How did you identify the opportunity for a smoothie subscription service?

Daily Harvest was born from personal need, as are many start-ups. I always felt my aspirations and timing for eating were in conflict. I began gathering ingredients on Sunday nights and packing them into bags for instant smoothies throughout the week. Getting out of the door in the morning became so easy and I felt more energized throughout the day. It became such a game changer day-to-day that I knew others would appreciate the ease of a 30-second smoothie. I had to share my idea.

What was the biggest lesson learned in your first year?

If there’s a will, there’s a way! You can be “scrappy” without having the result be “crappy.” We have to be very resourceful at times and do a 180 from convention, but with passion and perseverance, we’ve achieved a lot.

Prior to developing your products, how did you make connections with experts in the food and nutrition space?

Connecting with the right people is 100 percent about putting yourself out there. You have to talk to anyone and everyone willing to listen to your crazy idea. When you release it to the universe that way, people respond. I talked everyone’s ear off that I knew, which prompted the intros to start flowing in. I was then able to build the initial core team which included product development and nutrition.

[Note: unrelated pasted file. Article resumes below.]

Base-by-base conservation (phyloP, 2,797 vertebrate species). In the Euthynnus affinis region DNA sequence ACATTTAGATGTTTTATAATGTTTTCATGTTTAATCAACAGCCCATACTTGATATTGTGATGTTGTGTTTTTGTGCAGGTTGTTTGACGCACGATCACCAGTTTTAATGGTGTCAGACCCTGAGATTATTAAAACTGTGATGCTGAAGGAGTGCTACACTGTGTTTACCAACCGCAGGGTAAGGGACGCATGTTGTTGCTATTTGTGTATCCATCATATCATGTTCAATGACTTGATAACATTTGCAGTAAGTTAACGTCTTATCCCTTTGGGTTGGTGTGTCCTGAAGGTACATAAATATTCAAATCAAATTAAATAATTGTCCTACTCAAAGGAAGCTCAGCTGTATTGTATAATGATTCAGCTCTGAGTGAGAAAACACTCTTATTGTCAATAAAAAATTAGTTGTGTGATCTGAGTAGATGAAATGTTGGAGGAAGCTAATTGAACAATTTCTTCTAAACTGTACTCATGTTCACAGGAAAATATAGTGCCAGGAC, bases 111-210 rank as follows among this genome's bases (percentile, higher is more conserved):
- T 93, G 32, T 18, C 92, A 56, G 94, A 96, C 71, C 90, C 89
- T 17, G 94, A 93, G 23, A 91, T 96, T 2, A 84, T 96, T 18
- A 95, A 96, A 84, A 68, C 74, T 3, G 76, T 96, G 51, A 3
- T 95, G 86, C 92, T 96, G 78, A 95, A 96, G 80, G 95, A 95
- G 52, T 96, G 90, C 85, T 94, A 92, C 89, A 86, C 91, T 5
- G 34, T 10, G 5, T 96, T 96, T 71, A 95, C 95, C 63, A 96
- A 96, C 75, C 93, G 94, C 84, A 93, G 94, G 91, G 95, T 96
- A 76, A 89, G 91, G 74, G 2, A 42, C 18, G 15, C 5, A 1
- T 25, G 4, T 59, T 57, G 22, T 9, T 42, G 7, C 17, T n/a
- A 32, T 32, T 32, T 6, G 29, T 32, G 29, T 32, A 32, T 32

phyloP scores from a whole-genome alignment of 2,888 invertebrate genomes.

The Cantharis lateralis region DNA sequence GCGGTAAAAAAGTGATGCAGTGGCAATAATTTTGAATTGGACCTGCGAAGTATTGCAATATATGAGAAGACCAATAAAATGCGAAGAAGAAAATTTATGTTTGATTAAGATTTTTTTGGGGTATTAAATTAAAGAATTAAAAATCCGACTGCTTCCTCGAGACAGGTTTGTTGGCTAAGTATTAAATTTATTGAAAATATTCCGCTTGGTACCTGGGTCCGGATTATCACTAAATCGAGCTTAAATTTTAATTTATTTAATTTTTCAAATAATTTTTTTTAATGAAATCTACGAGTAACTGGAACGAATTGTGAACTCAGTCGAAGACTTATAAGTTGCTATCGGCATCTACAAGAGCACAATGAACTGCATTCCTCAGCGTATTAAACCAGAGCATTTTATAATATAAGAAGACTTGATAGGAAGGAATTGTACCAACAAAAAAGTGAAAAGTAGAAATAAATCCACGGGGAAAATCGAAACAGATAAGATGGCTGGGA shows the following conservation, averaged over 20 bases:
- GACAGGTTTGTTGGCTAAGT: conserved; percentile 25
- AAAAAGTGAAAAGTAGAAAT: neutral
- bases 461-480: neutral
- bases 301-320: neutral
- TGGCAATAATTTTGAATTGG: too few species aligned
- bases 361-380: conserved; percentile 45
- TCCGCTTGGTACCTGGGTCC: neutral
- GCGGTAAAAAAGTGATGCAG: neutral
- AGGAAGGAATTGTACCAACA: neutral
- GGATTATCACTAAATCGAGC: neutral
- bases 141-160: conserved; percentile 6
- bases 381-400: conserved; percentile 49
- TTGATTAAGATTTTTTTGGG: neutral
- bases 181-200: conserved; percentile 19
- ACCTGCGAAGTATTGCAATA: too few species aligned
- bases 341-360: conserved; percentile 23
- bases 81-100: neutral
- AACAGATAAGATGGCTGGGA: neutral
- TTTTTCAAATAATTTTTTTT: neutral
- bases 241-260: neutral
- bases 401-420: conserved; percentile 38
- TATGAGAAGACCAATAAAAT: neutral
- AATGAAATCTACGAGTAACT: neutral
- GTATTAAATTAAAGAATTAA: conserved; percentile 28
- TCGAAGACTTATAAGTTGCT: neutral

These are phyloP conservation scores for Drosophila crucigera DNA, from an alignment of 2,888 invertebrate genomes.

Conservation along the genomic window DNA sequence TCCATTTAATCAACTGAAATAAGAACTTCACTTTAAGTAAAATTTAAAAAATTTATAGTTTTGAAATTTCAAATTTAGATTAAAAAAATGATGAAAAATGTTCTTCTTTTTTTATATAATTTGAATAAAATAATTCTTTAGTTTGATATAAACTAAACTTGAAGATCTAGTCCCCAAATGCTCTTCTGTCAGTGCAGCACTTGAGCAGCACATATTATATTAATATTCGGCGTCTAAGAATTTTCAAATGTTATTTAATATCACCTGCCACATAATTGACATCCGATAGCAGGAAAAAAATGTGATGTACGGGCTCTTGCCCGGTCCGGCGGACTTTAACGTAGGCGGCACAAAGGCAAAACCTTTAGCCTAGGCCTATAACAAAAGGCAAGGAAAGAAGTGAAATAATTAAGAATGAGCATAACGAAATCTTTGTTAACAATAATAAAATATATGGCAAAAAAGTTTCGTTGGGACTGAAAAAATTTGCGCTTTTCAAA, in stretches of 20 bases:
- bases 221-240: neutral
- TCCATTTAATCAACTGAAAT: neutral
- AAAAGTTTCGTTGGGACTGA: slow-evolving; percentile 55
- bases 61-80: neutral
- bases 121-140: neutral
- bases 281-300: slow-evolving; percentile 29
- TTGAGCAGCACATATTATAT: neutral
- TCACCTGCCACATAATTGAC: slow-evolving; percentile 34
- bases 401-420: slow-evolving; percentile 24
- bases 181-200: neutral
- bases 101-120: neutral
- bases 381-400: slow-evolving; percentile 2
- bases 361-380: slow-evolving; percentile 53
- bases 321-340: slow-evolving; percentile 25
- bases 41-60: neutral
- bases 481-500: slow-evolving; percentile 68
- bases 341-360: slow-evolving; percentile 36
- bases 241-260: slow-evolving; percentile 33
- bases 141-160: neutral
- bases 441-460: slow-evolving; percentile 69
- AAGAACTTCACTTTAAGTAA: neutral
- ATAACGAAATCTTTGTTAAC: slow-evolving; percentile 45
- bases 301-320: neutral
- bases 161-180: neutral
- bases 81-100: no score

Describe the process of creating Daily Harvest’s brand messaging.

It was, and is to this day, really important to me that our brand and messaging didn’t impose our worldview on our customers. We have so many different people turning to us for so many reasons – whether they’re training for a marathon, trying to lose weight, going through cancer treatment, etc. – we wanted our brand to be fun, inclusive and never “judgy.” Yes, we want you to know about the amazing superfoods and high density of nutrients contained in every cup, but I’ve seen how being too overt about those technical aspects of food can alienate large segments of the market.

Daily Harvest has grown tremendously since launching in 2015. What were the key things you did early on that contributed to your success?

Having passion and perseverance are the most crucial determinants of success for any start-up. It can be easy to look at companies that have seen some level of success and think, that looks easy. But, I will tell you, it’s been quite a journey getting to this point. You will run into every possible obstacle. People will tell you your idea won’t work and that you should quit. The only thing that will keep you going at 3 a.m., when you can’t keep your eyes open, is pure conviction in what you’re building. Since the beginning, I’ve focused on building a lean team of stellar talent to build the infrastructure for a true customer-centric business.

What are your top 3 tips for creating engaging social content?

  1. Know your audience. This applies to every aspect of business, not just social. We spend a lot of time digging into insights to understand what our customers want. Social media has created an unprecedented channel for direct communication between brands and consumers.